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which none of us currently dream of, as necessary elements to meet the resource problem of the United States, and the rest of the world.

Senator BAKER. Mr. Chairman, thank you for a very excellent statement, and for a very, very useful colloquy with the committee, and we very gratefully appreciate your participation, and we thank you for that.

If there are no further questions of the chairman, we will take a 5-minute recess while we see what we are going to do with the rest of the day.

(Whereupon, the hearing was in recess.)


Senator BAKER. The committee will come to order.

Our next witness is Mr. Roger C. Cramton, chairman of the Administrative Conference of the United States.

Mr. Cramton, we welcome you to these hearings, and you may proceed as you wish with your statement.



Mr. CRAMTON. Mr. Chairman, members of the two committees, I would like first to introduce my associate, Richard Berg, research director of the Administrative Conference, and to ask permission to have my prepared statement included in the record of these proceedings.

Senator BAKER. Without objection, the statement will be received and included in the record.

(The statement appears on p. 411.)

Mr. CRAMTON. I am grateful for the opportunity to testify at this important hearing, at which a vital subject—the consideration of environmental values in the decisionmaking process of Federal administrative agencies—is under consideration. This is an important subject, both to me personally and also to the Administrative Conference of the United States.

The Administrative Conference, as you know, is an independent Federal agency that is devoted to the improvement of the procedures by 'which the Federal Government carries out its activities. One of the areas to which we are giving a very considerable amount of study is the handling of environmental issues in powerplant licensing and the reliance on trial-type hearings in the decisionmaking process in Federal administrative agencies.

I am expressing my personal views today as chairman, and as a person presumably knowledgeable on administrative procedures, because the Conference itself has not taken, and probably will not take, a formal position on the implementation and effectiveness of NEPA.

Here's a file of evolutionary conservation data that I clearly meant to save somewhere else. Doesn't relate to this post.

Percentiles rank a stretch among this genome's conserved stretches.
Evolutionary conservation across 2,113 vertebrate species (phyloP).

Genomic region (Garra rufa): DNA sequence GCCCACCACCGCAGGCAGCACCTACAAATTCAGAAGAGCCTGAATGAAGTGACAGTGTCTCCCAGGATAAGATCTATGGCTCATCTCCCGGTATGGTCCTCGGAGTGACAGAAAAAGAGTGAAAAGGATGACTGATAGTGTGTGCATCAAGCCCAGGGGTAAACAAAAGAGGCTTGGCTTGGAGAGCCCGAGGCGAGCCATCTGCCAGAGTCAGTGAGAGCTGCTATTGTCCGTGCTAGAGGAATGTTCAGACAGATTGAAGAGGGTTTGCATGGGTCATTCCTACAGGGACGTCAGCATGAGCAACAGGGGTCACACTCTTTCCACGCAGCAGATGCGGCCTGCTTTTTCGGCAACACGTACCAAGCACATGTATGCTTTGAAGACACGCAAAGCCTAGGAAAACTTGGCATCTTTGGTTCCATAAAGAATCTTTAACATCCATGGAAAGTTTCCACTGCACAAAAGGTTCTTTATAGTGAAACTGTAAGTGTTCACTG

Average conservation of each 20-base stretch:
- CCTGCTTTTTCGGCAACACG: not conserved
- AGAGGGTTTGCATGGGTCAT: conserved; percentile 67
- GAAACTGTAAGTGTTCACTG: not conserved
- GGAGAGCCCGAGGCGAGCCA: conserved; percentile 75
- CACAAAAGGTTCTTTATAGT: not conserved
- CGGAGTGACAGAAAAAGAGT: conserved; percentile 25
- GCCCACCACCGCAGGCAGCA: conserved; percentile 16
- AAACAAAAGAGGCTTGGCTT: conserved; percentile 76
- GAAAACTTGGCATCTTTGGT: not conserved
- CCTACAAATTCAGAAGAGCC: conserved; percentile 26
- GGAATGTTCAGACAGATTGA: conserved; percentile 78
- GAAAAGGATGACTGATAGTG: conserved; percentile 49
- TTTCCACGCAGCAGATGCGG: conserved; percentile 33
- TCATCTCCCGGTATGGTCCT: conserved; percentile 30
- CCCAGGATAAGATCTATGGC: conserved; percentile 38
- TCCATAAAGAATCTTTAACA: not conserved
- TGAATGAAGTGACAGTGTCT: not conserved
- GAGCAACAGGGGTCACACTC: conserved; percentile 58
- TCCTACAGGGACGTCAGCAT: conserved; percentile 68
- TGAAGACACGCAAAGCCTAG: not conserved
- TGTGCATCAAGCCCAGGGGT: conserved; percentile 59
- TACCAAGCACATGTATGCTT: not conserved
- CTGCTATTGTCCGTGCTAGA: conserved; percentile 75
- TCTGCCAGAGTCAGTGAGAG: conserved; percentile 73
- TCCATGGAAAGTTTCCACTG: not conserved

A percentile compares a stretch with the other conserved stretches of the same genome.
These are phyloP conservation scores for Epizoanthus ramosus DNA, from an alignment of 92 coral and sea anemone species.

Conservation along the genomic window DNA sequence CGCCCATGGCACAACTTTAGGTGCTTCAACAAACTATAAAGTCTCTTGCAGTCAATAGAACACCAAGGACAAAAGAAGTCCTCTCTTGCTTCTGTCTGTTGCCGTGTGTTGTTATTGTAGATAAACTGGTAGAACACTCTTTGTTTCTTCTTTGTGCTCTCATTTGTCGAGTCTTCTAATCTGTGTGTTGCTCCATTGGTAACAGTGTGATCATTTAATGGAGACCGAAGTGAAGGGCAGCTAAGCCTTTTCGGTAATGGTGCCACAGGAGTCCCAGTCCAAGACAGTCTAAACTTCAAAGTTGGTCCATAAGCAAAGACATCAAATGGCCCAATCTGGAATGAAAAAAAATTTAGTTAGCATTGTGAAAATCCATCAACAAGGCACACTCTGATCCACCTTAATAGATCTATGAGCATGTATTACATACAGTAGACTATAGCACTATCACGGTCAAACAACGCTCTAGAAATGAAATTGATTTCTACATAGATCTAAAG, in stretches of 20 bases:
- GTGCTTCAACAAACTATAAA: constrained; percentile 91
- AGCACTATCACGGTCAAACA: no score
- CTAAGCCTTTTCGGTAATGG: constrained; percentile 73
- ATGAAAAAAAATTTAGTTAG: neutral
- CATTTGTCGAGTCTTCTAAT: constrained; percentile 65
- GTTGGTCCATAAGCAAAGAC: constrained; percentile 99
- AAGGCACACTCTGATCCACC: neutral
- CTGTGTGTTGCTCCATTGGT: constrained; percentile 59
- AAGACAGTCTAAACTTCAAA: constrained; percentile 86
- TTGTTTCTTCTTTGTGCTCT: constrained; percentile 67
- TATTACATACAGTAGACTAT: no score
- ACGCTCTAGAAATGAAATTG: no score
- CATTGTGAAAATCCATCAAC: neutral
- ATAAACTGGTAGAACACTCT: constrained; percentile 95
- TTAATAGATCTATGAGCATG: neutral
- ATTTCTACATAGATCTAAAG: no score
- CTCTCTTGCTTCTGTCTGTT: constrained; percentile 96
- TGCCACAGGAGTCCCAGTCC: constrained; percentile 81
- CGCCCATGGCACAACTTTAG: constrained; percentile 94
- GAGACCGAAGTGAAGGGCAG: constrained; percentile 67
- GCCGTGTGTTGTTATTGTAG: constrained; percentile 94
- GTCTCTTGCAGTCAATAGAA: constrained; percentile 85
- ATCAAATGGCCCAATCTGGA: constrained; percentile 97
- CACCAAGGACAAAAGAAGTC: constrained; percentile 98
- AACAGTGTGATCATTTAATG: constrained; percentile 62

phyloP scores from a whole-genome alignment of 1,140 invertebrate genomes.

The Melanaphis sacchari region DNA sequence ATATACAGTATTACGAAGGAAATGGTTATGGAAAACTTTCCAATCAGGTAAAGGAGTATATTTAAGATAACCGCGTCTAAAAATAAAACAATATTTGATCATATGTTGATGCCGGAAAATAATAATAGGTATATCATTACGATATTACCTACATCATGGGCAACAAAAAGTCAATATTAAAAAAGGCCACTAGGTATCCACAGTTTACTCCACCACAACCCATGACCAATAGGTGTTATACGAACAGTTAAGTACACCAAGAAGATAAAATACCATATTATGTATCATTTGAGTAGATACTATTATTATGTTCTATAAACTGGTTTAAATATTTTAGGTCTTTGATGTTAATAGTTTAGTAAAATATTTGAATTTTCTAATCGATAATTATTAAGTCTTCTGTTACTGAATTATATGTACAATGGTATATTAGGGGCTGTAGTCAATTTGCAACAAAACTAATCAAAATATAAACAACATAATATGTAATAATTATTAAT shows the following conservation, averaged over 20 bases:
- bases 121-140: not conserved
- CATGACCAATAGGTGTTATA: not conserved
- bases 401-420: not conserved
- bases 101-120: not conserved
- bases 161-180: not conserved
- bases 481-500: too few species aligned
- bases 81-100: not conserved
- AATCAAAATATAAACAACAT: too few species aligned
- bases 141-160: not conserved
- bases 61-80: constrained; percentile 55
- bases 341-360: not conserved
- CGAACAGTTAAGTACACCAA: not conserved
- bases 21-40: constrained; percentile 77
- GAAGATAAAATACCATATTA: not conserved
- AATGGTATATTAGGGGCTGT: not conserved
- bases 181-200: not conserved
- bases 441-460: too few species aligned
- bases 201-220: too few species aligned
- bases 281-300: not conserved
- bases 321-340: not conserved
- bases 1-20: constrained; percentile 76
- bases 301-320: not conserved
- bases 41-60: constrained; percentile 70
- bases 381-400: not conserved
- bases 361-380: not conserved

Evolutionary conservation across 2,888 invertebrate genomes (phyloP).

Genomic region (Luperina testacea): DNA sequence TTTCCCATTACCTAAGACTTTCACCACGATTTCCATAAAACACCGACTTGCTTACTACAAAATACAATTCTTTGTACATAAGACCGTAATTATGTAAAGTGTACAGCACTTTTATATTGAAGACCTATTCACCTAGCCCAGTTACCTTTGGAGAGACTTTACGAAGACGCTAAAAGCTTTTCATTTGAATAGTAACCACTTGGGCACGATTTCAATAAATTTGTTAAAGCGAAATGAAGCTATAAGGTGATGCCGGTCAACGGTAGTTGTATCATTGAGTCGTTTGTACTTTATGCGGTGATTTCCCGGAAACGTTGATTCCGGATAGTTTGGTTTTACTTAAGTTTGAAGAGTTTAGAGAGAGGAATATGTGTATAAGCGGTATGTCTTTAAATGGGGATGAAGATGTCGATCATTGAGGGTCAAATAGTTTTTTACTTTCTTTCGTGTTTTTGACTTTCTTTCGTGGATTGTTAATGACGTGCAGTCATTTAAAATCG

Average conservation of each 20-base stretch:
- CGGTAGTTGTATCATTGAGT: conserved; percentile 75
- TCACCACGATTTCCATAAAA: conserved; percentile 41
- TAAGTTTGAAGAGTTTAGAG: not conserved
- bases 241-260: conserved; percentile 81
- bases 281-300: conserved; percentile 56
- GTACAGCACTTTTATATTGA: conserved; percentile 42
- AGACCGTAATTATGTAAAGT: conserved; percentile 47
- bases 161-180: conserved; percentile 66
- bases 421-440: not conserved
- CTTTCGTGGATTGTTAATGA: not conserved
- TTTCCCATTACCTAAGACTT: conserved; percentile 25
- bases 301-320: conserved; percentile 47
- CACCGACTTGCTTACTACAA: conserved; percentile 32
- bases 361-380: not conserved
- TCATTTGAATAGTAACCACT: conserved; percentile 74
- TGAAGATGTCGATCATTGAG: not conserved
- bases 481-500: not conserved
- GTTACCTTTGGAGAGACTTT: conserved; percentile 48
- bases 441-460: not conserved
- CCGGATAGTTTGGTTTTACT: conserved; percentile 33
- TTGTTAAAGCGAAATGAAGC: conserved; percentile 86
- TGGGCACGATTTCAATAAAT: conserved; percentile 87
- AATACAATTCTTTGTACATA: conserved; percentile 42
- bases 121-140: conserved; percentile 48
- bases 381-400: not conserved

I would like to touch upon time points, each dealing with the effectiveness of NEPA and its consequences for administrative decisionmaking

First, what benefits has NEPA conferred on us? Second, what uncertainties perhaps cry out for clarification, and, third, what dangers have emerged ? NEPA in my view is a dramatic success story of the orderly change

a in governmental institutions. I do not have to tell you that there is widespread skepticism concerning the responsiveness of the Government to changing needs and conditions. Any success story on the part of the Government needs to be chronicled and retold, and NEPA, in my view, is an important success story.

Why has NEPA been a success story? In nudging and pushing Federal agencies toward a more constructive and rational position in balancing environmental considerations with other values, NEPA has been effective in part because it constitutes the first broad congressional statement of a reordering of national priorities in the environmental field. It tells agencies that they must consider environmental values along with other relevant values in their decisionmaking.

We all know that there is a tendency of each agency to become absorbed in its own mission, in its own special constituency, that tends to limit its perspective and its breadth of view. NEPA pushes in the other direction, requiring agencies to take a broader view, a wider perspective.

Second, NEPA requires a public airing of issues, some of which have been foreclosed from public view and comment. Take, for example, the important decisions involved in the use and management of public property, the proprietary functions of the Federal Government. The statutes governing these functions for the most part do not require detailed procedures or public participation, and NEPA has opened up for the first time to public gaze and scrutiny some very important decisions of Government, such as storage and transportation of germ gas, underground testing of nuclear devices, and the like. In my view, this has been all to the good.

Third, agencies have been forced to expose the bases of their decisions. They not only must receive outside comments, but they must take them seriously, repond and reply to them, and explain the results they reach. The outcome in my view is likely to be more thoughtful, more informed decisionmaking by Federal agencies.

Finally, the citizen's suit provides a handy mechanism to enforce the NEPA requirements, and the courts have been sensitive and eager to enforce NEPA. This in turn has meant the agencies must take NEPA seriously. The requirement is a real one, not mere exhortation.